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So I've played some with the new, not yet final release of ASP.NET MVC framework and I find it to be very nice and elegant. However at work we are tied to Java for the time being, so I'm wondering this: is there a port of the framework out there for Java people like myself? I realize that webforms isn't going to be available unfortunately but what about the routing framework?

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closed as primarily opinion-based by BalusC, Uwe Plonus, iCodez, Yu Hao, Damien Overeem Aug 28 '13 at 14:41

Many good questions generate some degree of opinion based on expert experience, but answers to this question will tend to be almost entirely based on opinions, rather than facts, references, or specific expertise.If this question can be reworded to fit the rules in the help center, please edit the question.

You question almost sounds like ASP.NET MVC was an original invention by Microsoft. (Like DOS, any Windows GUI, ...) :D – hangy Oct 29 '08 at 20:44
Waite a minute, I hear JSF is like ASP.NET Webforms - an idea that Java copied from MS. But, Java always had dozens of MVC framework. I don't get your question. – Shaw Dec 4 '08 at 13:01

Take a look at Spring MVC. Like Spring itself, it's pretty easy to use. The official Spring docs contain a step-by-step tutorial on Spring MVC that is very good.

I'm not that familiar with ASP.NET MVC, but it ought to be pretty similar.

You implement a Controller that contains a handleRequest(HttpServletRequest, HttpServletResponse) method, which returns a ModelAndView object. The response is then dispatched to your view (probably a jsp file), allowing you to completely seperate code from the actual JSP file.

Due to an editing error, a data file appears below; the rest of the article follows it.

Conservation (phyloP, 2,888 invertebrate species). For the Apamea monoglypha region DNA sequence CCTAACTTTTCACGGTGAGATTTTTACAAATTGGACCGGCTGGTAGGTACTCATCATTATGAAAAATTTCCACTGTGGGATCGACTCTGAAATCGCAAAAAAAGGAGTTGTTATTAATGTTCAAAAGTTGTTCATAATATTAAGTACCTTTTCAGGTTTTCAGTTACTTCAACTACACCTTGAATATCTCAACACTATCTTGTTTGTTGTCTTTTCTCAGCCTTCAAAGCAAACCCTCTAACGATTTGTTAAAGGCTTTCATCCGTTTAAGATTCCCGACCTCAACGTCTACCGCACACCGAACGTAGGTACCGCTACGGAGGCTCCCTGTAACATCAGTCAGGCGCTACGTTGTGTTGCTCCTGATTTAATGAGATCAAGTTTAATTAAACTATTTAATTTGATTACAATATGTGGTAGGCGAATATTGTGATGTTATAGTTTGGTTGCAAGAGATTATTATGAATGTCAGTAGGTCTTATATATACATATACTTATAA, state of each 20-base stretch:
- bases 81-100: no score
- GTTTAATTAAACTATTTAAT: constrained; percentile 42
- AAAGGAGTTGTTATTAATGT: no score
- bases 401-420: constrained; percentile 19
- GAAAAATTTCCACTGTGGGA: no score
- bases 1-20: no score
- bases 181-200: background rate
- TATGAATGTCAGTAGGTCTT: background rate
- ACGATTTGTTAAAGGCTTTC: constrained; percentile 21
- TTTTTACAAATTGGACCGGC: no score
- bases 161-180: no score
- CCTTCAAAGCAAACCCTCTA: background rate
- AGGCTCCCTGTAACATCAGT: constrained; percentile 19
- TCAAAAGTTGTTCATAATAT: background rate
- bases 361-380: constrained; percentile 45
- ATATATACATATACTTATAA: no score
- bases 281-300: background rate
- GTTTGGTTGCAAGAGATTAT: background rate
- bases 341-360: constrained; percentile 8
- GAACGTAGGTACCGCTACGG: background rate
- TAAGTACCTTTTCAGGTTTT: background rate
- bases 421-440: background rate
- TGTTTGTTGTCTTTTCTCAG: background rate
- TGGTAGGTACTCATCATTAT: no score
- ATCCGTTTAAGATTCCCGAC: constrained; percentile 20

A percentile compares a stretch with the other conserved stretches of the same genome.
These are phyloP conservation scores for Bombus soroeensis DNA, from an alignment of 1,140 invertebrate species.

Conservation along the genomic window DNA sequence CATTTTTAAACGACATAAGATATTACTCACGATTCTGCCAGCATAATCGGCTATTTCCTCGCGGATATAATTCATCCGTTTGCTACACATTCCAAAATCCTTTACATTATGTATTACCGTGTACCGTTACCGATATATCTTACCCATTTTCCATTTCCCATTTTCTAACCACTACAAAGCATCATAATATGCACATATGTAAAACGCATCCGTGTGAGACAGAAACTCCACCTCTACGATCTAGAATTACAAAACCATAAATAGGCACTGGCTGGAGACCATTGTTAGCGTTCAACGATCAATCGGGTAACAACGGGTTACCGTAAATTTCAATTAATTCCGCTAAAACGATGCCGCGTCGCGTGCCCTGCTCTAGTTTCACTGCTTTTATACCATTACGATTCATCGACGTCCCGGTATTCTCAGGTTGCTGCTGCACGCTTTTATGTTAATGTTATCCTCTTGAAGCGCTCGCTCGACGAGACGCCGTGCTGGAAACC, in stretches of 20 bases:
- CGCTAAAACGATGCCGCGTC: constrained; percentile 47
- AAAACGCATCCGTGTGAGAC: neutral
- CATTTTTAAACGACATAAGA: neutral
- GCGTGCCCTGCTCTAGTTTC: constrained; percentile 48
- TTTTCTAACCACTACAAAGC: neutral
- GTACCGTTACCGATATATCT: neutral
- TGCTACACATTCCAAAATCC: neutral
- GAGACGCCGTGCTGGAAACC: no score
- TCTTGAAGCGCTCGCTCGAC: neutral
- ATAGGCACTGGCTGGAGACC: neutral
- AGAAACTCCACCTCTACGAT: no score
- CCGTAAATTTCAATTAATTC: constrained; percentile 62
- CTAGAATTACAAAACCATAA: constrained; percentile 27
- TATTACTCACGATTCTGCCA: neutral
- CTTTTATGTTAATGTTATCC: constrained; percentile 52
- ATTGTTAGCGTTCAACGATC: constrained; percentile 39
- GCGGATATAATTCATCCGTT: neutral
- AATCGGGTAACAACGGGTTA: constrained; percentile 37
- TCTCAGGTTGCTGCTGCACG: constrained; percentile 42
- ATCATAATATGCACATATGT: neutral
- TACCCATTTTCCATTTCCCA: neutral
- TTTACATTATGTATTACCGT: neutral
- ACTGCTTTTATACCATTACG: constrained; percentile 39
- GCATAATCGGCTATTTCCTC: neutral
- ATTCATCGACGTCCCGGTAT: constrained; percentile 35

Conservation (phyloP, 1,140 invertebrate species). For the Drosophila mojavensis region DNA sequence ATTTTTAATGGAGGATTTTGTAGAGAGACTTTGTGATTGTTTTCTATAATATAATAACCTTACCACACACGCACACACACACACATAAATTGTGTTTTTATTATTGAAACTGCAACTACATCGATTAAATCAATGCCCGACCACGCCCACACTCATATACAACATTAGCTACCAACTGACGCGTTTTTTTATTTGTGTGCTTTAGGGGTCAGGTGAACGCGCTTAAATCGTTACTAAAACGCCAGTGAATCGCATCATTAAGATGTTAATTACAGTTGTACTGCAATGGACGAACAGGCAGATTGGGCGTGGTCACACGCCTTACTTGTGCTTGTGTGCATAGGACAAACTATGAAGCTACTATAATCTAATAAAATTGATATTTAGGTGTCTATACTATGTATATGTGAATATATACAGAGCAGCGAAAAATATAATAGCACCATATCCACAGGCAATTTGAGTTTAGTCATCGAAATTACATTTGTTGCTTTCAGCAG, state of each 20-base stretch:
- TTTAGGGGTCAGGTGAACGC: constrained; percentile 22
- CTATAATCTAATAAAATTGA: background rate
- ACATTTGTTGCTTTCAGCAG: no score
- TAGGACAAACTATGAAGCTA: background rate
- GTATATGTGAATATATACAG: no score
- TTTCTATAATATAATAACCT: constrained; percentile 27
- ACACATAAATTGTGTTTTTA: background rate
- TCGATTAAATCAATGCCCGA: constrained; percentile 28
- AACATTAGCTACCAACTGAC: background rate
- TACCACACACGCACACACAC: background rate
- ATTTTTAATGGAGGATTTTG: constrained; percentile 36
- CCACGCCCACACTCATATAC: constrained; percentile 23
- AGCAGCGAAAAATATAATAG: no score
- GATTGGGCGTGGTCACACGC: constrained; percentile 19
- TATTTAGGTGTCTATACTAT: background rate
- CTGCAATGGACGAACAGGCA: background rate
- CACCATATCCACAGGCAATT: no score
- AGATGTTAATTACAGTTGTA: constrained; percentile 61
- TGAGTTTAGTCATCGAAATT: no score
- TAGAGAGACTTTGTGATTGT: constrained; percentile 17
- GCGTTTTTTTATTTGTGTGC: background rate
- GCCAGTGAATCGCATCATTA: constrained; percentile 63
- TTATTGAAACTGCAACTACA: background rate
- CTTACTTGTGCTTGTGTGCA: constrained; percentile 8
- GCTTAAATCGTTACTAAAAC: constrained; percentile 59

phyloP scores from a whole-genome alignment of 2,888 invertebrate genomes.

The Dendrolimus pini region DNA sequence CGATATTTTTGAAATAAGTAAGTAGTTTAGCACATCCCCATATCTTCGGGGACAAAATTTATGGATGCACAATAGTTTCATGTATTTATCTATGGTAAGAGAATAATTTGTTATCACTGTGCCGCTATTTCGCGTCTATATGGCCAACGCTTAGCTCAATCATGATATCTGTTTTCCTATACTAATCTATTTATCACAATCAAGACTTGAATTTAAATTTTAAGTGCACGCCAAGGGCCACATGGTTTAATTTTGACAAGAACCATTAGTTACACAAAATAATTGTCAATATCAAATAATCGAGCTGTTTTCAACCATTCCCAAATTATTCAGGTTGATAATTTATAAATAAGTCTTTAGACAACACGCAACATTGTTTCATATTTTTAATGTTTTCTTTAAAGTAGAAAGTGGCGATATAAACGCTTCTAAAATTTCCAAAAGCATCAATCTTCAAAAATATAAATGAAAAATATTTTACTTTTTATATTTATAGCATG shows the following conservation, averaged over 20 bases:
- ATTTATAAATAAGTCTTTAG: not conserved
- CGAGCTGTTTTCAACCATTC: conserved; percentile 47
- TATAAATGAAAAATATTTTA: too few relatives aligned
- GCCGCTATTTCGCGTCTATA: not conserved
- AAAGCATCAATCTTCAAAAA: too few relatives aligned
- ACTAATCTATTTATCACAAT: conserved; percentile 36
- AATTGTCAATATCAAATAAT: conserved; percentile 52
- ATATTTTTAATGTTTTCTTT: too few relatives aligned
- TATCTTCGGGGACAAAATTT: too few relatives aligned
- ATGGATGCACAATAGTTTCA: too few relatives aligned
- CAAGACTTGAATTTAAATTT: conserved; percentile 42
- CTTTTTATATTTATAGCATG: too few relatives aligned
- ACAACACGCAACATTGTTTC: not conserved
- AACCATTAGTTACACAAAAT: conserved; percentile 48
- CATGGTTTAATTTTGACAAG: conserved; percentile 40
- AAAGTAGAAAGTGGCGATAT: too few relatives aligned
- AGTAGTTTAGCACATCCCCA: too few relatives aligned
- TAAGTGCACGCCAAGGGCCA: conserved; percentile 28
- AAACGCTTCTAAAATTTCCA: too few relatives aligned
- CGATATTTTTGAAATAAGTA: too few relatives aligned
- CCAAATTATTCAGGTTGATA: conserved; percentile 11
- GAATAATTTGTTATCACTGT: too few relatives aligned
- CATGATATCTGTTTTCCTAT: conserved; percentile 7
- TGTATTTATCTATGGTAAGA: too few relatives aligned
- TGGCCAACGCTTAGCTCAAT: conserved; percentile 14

I know that ASP.NET MVC automatically maps requests to controllers by the URL, and different URLs map to different "actions" (like Ruby on Rails, I think?) - Spring MVC doesn't do this (unless you change the behavior of DispatchServlet, I think). Instead you map all *.htm requests (or *.jsp, or *.do, or whatever extension you want) to Spring's DispatchServlet, which reads the ApplicationContext (a XML file) to determine which Controller to map to your hello.htm request.

Spring MVC also gives you a series of other Controllers you can use if you are looking to add more functionality, such as SimpleFormController and AbstractWizardFormController to create wizard-like forms with multiple pages/flows.

I'm looking to use Spring MVC at work to replace a series of apps that are nothing but several dozen JSP files, with no middle or business layers, code that lives side-by-side in scriptlet tags next to HTML content. It's a maintenance mess. I'm excited to see what Spring MVC will do for us in replacing this.

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Take a look at the Play framework --

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Play is definitely the closest Java gets to ASP.NET MVC. – wm_eddie Nov 12 '10 at 7:15

Check out the stripes framework. It's a request based Model View Controller framework that works really well, and is easy to use.

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Actually ASP .Net MVC is more a port from other succesfull framework to the .Net platfrom.

You could actually run Rails over jRuby.

Or I heard great thing about JBoss Seam.

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Most people coming to this SO topic are not going to be interested in learning how to program in Ruby... – Kirk Woll Jan 26 '12 at 18:25

The Oracle ADF for Java EE is a fully Model-View-Controller oriented web framework. You'll also need Oracle JDeveloper to work with it.

I don't recommend the framework however (although I adore JDeveloper for everything else Java)

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